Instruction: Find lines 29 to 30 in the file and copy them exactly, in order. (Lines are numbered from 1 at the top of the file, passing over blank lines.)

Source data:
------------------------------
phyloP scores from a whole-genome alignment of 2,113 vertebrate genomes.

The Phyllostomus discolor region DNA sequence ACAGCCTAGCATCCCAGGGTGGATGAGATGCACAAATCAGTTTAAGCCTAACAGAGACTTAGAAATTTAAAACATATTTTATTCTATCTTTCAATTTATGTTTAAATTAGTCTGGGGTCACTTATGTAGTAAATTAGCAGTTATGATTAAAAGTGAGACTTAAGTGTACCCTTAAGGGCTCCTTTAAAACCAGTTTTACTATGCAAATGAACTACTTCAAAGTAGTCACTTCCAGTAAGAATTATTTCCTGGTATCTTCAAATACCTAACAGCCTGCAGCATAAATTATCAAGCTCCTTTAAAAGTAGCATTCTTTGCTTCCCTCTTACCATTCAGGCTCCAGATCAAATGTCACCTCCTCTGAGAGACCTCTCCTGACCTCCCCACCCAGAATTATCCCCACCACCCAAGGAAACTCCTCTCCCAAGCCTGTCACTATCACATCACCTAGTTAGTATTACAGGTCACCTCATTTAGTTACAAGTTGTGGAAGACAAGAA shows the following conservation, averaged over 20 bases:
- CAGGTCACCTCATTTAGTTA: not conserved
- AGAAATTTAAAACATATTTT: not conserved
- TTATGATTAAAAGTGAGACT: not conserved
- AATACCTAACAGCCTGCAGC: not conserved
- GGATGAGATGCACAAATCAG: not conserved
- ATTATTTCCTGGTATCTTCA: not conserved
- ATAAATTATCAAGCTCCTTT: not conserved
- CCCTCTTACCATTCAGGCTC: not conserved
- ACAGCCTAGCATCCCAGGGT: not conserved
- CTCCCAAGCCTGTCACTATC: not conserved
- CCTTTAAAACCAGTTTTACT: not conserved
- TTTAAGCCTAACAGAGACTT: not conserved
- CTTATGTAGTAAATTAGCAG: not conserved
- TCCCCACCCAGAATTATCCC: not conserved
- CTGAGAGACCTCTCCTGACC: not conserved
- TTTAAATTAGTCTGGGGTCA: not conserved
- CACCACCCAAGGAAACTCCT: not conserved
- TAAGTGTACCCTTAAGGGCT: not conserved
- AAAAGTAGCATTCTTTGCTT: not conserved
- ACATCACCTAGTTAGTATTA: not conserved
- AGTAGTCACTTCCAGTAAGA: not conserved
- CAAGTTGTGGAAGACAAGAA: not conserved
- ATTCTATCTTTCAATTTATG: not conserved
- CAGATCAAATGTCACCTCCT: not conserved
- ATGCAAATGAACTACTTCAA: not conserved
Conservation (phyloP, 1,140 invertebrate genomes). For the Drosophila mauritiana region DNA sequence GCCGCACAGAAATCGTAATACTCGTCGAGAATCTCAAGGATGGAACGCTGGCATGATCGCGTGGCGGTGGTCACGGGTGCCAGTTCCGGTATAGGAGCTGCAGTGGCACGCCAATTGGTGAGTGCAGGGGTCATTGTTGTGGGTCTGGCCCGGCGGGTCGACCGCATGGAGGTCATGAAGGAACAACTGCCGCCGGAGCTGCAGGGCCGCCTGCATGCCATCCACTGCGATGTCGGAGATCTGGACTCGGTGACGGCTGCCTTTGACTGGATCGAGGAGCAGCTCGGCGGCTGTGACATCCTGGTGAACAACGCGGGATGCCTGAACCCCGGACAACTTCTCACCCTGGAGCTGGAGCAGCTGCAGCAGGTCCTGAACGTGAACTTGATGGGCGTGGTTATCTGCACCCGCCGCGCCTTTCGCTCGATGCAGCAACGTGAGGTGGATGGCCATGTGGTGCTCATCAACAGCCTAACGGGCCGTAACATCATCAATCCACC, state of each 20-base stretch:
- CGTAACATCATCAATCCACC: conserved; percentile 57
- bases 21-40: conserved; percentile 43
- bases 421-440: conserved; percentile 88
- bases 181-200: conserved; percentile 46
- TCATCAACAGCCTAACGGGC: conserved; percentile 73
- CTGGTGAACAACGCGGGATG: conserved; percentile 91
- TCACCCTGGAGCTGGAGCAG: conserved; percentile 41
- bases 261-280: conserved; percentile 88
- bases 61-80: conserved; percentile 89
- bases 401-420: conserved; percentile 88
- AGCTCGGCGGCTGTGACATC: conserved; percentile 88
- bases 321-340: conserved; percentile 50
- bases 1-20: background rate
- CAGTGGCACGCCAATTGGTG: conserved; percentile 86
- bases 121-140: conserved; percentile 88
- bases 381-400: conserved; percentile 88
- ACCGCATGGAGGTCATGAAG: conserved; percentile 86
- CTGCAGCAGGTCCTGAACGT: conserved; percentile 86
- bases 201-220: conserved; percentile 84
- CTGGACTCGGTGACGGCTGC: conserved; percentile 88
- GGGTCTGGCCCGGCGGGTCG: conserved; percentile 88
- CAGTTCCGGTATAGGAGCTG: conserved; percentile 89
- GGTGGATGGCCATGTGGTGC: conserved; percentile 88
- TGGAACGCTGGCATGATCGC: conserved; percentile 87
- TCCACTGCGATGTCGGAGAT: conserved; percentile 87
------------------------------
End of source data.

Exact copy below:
- CGTAACATCATCAATCCACC: conserved; percentile 57
- bases 21-40: conserved; percentile 43